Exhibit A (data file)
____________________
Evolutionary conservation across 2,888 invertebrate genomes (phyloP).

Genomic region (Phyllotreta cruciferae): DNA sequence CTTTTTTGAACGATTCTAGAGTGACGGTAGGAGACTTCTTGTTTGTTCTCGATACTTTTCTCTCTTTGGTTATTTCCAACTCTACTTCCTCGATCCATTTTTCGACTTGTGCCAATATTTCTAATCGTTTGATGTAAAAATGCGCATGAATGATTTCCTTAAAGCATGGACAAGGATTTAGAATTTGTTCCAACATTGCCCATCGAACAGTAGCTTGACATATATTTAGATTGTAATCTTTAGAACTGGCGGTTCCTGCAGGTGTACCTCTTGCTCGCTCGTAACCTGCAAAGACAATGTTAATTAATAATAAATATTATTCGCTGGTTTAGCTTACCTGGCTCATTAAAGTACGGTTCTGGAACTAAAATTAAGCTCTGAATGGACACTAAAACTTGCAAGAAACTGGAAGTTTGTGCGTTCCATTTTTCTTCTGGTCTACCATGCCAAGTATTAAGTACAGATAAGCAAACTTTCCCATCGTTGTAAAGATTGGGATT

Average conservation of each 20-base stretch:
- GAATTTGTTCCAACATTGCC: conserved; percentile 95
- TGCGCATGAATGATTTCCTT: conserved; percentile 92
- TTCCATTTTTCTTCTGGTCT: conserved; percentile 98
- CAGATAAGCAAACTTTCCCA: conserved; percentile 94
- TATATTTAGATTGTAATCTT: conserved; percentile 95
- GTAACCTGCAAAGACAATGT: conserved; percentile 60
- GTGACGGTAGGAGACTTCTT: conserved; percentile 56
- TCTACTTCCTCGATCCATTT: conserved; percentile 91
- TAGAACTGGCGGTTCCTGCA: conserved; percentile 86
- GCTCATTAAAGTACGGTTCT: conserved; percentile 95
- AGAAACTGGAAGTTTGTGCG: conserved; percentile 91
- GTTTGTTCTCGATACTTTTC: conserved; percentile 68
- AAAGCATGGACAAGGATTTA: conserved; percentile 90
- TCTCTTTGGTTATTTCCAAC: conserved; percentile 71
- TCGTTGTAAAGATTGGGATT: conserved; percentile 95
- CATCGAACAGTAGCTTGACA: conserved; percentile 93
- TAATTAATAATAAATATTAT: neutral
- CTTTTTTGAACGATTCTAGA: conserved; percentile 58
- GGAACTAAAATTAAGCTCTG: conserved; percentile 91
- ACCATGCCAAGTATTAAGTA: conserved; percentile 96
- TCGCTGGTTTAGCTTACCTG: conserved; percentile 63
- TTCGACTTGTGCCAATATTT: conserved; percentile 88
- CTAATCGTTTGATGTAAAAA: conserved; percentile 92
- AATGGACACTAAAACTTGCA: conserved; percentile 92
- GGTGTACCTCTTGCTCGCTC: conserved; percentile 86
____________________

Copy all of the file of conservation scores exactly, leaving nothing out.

Evolutionary conservation across 2,888 invertebrate genomes (phyloP).

Genomic region (Phyllotreta cruciferae): DNA sequence CTTTTTTGAACGATTCTAGAGTGACGGTAGGAGACTTCTTGTTTGTTCTCGATACTTTTCTCTCTTTGGTTATTTCCAACTCTACTTCCTCGATCCATTTTTCGACTTGTGCCAATATTTCTAATCGTTTGATGTAAAAATGCGCATGAATGATTTCCTTAAAGCATGGACAAGGATTTAGAATTTGTTCCAACATTGCCCATCGAACAGTAGCTTGACATATATTTAGATTGTAATCTTTAGAACTGGCGGTTCCTGCAGGTGTACCTCTTGCTCGCTCGTAACCTGCAAAGACAATGTTAATTAATAATAAATATTATTCGCTGGTTTAGCTTACCTGGCTCATTAAAGTACGGTTCTGGAACTAAAATTAAGCTCTGAATGGACACTAAAACTTGCAAGAAACTGGAAGTTTGTGCGTTCCATTTTTCTTCTGGTCTACCATGCCAAGTATTAAGTACAGATAAGCAAACTTTCCCATCGTTGTAAAGATTGGGATT

Average conservation of each 20-base stretch:
- GAATTTGTTCCAACATTGCC: conserved; percentile 95
- TGCGCATGAATGATTTCCTT: conserved; percentile 92
- TTCCATTTTTCTTCTGGTCT: conserved; percentile 98
- CAGATAAGCAAACTTTCCCA: conserved; percentile 94
- TATATTTAGATTGTAATCTT: conserved; percentile 95
- GTAACCTGCAAAGACAATGT: conserved; percentile 60
- GTGACGGTAGGAGACTTCTT: conserved; percentile 56
- TCTACTTCCTCGATCCATTT: conserved; percentile 91
- TAGAACTGGCGGTTCCTGCA: conserved; percentile 86
- GCTCATTAAAGTACGGTTCT: conserved; percentile 95
- AGAAACTGGAAGTTTGTGCG: conserved; percentile 91
- GTTTGTTCTCGATACTTTTC: conserved; percentile 68
- AAAGCATGGACAAGGATTTA: conserved; percentile 90
- TCTCTTTGGTTATTTCCAAC: conserved; percentile 71
- TCGTTGTAAAGATTGGGATT: conserved; percentile 95
- CATCGAACAGTAGCTTGACA: conserved; percentile 93
- TAATTAATAATAAATATTAT: neutral
- CTTTTTTGAACGATTCTAGA: conserved; percentile 58
- GGAACTAAAATTAAGCTCTG: conserved; percentile 91
- ACCATGCCAAGTATTAAGTA: conserved; percentile 96
- TCGCTGGTTTAGCTTACCTG: conserved; percentile 63
- TTCGACTTGTGCCAATATTT: conserved; percentile 88
- CTAATCGTTTGATGTAAAAA: conserved; percentile 92
- AATGGACACTAAAACTTGCA: conserved; percentile 92
- GGTGTACCTCTTGCTCGCTC: conserved; percentile 86